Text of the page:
A Fan Of Nat’s Lesser Known Works

Before I get to this blog account of a chance meeting with Natalie, I need to ask if anyone out there is very familiar with creating and setting up Blogger blogs. I’m having a hard time getting a couple elements that I want included to gel with the template I’m using. Please send me a mail if you can help.

Now onto the interesting little story:

I haven’t been in L.A. long, but I’ve already accomplished everything I came here to do. I was lucky enough to spend the better part of the night with Natalie Portman, easily among my three favorite actors.

We ate, we drank, we watched a movie featuring another one of my favorite actors, Isla Fisher. We took a nap. It was a long date. The fact that Natalie was sleeping in first class for the entire 5 1-2 hour flight from JFK to LAX, and the unrelated fact that I was stuck in coach … next to the bathroom … behind Howard Beck of the New York Times … those facts are hardly material to my enjoyment of the evening.

I actually did have occasion to introduce myself to Ms. Portman at baggage claim carousel No. 4 after we landed.

I asked her if she would mind if I bored her with a story, and she was a good sport. I didn’t bore her with the details of what I do for a living, even though I knew she’s a semi-regular at Knicks games.

I had more important things to talk about. You see, Natalie Portman is somewhat of a folk hero in the BergerSphere household.

When my oldest son, Jason, was an infant, he used to have hellacious crying fits during which he was inconsolable for hours. The only thing … and I mean, the only thing … that would soothe him was a particular episode of Sesame Street in which Natalie Portman sang a duet with Big Bird. There was simply no way I could spend the entire evening with Natalie Portman and not share that story.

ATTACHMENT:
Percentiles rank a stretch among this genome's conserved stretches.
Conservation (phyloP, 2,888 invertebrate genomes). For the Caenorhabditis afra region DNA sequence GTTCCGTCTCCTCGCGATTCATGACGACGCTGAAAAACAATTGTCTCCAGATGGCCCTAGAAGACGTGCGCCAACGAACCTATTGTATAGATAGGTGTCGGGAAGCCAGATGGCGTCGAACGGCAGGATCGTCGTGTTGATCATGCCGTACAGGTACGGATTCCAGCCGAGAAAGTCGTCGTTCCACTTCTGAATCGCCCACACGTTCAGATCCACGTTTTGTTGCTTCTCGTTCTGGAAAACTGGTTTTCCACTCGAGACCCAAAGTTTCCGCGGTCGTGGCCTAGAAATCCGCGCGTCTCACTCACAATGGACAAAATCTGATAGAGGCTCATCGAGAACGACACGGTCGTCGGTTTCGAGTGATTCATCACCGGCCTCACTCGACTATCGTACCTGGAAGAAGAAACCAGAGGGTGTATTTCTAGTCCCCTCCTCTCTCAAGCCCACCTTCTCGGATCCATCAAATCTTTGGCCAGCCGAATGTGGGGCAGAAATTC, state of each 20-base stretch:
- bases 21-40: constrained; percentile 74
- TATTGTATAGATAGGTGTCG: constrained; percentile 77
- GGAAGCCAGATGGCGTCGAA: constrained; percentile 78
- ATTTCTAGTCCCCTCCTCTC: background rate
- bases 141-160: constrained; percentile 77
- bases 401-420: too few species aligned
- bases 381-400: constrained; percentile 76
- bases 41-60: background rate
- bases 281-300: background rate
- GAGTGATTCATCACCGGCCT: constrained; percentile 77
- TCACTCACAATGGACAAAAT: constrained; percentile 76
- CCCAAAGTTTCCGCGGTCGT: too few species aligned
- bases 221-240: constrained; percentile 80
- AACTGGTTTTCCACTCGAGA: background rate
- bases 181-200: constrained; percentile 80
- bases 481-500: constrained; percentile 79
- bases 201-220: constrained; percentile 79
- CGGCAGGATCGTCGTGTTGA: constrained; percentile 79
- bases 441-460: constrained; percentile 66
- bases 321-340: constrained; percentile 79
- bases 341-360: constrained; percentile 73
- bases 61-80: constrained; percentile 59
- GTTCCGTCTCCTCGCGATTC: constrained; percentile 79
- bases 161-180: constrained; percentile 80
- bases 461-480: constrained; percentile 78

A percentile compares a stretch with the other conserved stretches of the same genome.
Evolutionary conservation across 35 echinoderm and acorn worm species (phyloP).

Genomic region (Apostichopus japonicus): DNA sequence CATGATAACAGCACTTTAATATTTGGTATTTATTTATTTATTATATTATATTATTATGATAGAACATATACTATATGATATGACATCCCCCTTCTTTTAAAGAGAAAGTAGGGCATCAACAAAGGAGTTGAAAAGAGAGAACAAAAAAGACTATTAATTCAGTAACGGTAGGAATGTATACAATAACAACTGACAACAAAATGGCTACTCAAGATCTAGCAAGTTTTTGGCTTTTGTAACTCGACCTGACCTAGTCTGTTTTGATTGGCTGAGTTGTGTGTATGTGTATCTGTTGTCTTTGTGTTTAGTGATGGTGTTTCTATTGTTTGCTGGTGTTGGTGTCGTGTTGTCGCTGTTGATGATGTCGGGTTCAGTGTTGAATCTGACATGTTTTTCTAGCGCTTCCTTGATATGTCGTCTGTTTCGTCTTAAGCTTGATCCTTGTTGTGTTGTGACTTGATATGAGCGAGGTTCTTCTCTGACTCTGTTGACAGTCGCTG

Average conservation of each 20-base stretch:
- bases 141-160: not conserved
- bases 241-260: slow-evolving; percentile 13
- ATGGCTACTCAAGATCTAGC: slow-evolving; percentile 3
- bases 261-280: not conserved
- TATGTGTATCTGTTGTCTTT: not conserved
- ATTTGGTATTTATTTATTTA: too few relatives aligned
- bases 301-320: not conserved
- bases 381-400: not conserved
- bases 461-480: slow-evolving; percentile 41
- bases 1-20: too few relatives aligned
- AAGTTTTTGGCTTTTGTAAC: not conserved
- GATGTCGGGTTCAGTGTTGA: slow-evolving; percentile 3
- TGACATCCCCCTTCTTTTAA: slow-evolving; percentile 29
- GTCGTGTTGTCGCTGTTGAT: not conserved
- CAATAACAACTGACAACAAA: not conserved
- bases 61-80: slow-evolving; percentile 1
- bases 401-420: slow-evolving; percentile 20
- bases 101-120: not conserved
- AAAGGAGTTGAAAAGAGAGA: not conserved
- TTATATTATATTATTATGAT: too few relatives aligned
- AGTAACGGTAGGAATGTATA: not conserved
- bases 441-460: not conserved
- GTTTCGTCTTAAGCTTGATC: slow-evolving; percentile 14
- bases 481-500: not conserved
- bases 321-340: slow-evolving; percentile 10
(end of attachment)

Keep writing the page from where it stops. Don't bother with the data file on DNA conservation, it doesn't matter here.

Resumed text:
As bored (and perhaps fearful) as she must’ve been, she played along. “Aw, that’s so sweet,” she said. “Thank you.” She was quite gracious, considering some strange dude was making small talk with her in the baggage claim area at roughly 3 a.m. New York time. I later learned from Beck of the Times and Marc Stein of ESPN.com, both jealously surveying the scene from 30 feet away, that her driver was eyeing me severely the entire time. No doubt he was plotting whether to kill or simply paralyze me if I made a false move.

I had no idea, mind you, that this innocent clip from Sesame Street — the one that soothed my first-born for a good three or four months — has become somewhat of a YouTube sensation. With some creative editing.

Natalie’s luggage arrived, and she parted by saying, “See you later.” Not a bad first night in L.A., if you’ll forgive me for boring you with that story.

Always nice to hear about a positive encounter with Natalie. These are often overlooked once someone talks about meeting Natalie and not being treated like a long lost best friend.